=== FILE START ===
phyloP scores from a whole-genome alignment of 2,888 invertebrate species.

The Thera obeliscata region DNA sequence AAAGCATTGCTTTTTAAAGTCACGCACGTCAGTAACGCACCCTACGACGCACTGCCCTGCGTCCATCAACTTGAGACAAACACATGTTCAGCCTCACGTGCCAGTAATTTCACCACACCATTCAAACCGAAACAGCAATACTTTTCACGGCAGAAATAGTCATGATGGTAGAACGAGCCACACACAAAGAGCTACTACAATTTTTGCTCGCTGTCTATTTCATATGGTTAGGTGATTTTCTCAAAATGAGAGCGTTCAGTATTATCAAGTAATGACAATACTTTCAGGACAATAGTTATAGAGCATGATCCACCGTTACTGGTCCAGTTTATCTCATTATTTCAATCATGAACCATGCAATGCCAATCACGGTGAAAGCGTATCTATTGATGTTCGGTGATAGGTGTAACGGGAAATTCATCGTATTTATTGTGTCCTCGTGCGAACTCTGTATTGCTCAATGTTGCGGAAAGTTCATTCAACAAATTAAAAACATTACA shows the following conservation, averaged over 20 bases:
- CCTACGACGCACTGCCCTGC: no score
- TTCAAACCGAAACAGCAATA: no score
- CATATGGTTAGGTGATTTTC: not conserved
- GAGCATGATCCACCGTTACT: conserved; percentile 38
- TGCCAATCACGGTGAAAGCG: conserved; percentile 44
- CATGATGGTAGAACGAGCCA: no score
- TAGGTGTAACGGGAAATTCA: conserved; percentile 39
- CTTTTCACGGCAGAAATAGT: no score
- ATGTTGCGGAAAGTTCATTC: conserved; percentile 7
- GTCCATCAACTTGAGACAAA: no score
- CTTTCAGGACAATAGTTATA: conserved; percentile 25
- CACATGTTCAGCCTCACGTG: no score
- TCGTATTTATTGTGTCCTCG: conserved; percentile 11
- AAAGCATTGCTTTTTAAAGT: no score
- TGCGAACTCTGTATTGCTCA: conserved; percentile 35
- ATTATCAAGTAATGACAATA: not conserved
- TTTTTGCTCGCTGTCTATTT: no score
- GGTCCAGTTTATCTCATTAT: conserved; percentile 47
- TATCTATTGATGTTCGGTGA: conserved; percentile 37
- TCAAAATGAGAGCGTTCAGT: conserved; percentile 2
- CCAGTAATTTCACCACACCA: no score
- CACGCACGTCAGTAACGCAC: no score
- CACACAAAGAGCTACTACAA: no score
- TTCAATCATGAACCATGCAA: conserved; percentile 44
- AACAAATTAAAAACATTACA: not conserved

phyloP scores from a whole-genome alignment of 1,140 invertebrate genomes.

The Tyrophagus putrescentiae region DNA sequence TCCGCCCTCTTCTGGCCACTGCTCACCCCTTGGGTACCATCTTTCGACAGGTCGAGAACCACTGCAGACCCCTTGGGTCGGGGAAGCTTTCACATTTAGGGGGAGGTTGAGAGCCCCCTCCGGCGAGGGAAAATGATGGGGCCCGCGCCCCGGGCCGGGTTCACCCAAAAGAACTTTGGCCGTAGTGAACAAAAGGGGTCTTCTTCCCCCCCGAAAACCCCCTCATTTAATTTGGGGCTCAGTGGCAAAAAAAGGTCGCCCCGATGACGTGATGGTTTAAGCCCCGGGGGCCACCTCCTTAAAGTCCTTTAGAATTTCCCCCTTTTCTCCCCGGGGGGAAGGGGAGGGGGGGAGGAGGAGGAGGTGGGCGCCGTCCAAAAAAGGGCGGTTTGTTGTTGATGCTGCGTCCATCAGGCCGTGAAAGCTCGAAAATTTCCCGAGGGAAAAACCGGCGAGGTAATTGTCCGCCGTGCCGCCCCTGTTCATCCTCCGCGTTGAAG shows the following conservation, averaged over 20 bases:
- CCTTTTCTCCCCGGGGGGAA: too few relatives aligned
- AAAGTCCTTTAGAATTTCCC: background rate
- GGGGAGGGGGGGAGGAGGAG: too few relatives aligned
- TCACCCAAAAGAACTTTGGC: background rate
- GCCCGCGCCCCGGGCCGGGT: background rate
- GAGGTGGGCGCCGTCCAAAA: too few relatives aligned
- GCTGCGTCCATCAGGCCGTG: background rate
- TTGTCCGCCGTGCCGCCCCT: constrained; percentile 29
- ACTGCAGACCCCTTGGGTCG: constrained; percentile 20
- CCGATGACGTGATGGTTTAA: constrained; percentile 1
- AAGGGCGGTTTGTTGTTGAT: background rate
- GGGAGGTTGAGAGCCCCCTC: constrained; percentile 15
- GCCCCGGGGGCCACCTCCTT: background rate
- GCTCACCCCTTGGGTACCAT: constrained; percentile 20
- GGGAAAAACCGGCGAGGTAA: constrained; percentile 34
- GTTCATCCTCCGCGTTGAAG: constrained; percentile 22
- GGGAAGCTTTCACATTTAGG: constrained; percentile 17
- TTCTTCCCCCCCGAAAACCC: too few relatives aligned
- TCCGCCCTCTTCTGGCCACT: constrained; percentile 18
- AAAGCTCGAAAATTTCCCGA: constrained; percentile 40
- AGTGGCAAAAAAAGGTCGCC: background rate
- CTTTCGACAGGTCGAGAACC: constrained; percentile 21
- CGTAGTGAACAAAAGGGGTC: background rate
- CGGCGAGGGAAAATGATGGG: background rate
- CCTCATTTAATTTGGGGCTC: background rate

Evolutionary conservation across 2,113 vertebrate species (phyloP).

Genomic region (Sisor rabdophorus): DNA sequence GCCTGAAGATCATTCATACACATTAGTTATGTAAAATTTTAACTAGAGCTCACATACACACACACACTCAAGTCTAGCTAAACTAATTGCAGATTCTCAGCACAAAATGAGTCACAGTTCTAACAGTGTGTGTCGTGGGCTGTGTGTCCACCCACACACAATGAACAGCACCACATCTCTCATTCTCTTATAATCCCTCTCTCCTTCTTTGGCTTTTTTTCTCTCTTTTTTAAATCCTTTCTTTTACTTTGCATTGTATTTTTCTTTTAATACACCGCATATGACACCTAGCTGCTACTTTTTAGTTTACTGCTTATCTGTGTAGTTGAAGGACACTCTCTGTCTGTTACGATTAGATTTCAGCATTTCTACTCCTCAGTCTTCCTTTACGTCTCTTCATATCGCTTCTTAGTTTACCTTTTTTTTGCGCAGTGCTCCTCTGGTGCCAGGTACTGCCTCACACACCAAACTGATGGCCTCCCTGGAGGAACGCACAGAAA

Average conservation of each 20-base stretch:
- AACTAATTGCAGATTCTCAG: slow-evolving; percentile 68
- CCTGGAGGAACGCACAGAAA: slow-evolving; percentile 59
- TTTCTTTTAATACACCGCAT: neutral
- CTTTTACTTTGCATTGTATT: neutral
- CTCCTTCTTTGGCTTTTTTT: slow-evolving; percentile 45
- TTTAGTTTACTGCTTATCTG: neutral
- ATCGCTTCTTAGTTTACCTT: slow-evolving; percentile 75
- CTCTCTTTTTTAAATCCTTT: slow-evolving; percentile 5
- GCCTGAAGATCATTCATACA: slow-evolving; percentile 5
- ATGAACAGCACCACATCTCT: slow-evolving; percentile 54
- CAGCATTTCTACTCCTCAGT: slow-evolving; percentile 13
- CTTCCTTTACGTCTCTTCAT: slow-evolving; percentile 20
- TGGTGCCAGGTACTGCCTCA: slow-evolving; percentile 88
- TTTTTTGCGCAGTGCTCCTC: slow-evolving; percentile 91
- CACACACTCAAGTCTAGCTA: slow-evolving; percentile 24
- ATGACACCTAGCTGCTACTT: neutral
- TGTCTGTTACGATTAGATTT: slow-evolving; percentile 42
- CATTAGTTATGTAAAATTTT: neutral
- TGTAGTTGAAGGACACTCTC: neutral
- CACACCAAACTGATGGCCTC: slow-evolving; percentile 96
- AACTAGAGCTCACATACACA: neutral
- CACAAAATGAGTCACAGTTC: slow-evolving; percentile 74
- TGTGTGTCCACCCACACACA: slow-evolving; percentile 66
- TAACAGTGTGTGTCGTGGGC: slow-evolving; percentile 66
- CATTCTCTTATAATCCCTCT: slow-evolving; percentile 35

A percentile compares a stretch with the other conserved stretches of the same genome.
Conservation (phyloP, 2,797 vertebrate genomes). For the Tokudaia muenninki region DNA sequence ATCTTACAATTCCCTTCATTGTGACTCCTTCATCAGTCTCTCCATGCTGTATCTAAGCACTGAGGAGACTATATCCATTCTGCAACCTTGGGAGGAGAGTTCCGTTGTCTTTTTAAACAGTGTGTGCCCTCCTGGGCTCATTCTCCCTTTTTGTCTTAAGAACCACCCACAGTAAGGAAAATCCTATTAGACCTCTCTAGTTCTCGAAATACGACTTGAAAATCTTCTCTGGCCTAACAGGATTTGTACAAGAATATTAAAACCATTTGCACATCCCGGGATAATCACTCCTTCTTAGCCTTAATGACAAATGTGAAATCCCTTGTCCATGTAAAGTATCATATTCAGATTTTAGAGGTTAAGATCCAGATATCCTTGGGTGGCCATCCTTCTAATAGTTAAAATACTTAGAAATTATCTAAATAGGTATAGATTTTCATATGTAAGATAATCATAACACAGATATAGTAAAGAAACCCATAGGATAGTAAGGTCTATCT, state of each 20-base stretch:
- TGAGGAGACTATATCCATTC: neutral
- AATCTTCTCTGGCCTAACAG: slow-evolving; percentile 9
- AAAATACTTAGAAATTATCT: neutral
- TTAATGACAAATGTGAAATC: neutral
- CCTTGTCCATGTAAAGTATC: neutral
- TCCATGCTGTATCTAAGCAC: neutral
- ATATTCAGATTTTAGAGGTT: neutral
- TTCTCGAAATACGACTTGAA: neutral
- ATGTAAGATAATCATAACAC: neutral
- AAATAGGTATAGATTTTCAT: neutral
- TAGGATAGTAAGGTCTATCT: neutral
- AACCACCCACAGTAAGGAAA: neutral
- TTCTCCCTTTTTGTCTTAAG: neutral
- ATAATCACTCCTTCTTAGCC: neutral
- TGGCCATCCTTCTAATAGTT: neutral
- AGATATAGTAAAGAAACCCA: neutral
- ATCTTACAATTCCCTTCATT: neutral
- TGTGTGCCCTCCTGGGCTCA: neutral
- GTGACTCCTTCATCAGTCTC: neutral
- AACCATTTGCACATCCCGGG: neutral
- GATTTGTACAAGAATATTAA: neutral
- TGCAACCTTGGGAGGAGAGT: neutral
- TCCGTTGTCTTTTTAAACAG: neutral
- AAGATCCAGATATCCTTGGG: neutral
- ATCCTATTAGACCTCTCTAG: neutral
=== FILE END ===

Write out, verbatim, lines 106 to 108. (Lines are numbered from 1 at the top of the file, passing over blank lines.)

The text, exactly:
- TGCAACCTTGGGAGGAGAGT: neutral
- TCCGTTGTCTTTTTAAACAG: neutral
- AAGATCCAGATATCCTTGGG: neutral